Dago was a post office established June 26, 1889 at the Sprague farmhouse in section 4 of Carterville township Miss Lillian Augusta, a daughter of the family, was not yet of age, but she was named postmistress as part of the neighborhood joke which included the new and misunderstood word as the post office name.
Mrs. Sprague, Miss Gussie’s widowed mother, was actually postmistress and became so in fact when the old name of Fredonia was reestablished August 3. Mail for Dago post office was little more than the Sprague’s daily Globe Democrat and Willard Kennedy’s monthly magazine, the Youth’s Companion.
The young postmistress at Dago was one of the first women to work in an Illinois mine office. She began working at Fredonia mine in 1891 though her friends viewed that unusual employment with foreboding. When the Big Muddy Coal and Iron Company opened number 7 at Herrin she was transferred to that office as cashier. When the Consolidated Coal Company acquired the mine property, the cashier was not sold with the other assets. She represented her old company until its local affairs were closed.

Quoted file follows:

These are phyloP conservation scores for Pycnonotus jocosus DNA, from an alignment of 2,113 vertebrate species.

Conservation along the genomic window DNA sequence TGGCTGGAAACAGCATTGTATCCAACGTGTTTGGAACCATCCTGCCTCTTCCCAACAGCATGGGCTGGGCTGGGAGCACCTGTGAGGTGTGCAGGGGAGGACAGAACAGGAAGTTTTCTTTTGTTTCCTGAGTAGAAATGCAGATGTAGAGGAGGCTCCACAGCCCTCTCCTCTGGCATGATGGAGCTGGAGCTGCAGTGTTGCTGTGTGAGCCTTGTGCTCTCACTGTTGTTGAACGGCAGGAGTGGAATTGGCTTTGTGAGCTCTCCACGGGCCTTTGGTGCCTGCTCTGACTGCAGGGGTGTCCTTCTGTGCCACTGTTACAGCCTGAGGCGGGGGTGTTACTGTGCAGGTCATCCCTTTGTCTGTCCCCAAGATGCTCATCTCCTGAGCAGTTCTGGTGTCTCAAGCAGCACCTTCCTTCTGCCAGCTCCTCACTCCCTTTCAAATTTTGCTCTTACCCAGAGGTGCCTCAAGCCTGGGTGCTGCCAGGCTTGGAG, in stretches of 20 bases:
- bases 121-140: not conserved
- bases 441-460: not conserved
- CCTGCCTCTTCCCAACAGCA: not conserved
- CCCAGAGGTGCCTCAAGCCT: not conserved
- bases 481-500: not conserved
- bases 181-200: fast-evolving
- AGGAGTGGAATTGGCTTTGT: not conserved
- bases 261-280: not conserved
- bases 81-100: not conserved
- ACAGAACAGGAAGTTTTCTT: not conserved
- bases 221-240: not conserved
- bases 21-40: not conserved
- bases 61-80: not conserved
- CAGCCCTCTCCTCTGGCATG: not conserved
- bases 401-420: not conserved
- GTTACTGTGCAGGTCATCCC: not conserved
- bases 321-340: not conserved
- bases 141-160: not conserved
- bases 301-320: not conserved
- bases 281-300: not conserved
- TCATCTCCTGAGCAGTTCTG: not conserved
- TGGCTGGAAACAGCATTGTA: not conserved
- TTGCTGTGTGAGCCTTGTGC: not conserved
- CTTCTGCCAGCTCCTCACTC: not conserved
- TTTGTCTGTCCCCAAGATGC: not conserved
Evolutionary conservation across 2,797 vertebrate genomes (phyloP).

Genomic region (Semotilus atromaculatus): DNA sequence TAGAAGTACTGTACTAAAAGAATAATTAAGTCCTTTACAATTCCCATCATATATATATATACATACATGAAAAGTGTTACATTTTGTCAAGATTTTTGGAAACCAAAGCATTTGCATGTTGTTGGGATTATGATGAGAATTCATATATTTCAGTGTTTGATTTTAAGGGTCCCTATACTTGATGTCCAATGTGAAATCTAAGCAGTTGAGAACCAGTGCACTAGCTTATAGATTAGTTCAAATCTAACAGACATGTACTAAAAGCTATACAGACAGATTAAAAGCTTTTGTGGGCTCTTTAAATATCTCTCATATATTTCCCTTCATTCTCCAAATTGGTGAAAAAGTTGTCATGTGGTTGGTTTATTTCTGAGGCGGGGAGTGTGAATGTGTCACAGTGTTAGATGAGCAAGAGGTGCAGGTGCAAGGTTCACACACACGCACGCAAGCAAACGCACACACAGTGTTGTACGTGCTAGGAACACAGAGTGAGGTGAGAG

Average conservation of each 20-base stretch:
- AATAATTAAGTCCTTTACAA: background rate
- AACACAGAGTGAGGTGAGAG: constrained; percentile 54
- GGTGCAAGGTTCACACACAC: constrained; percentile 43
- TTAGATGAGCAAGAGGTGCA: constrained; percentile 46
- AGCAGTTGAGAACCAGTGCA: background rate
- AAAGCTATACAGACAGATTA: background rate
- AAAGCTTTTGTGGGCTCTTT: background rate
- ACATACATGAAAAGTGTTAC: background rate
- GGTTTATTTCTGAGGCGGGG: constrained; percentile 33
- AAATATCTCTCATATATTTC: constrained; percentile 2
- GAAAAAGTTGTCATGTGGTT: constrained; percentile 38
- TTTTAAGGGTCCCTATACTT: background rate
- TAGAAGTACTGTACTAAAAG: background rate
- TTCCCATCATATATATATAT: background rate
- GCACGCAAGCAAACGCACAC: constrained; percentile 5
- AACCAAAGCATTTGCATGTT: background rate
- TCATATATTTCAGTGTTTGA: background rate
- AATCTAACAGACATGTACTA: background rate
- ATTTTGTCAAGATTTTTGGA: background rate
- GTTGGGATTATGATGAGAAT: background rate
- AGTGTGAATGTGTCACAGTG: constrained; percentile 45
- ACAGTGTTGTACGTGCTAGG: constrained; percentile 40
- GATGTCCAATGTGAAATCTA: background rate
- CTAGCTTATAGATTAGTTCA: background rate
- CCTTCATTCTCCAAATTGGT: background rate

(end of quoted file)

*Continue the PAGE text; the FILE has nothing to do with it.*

Miss Gussie was better known as Mrs. Tom I. Newkirk. Her daughter, Miss Elsie or Mrs. John Creek, was one of Herrin’s best loved primary teachers.
(Extracted from Pioneer Folks and Places, Barbara Barr Hubbs, 1939, on sale at the Williamson County Museum)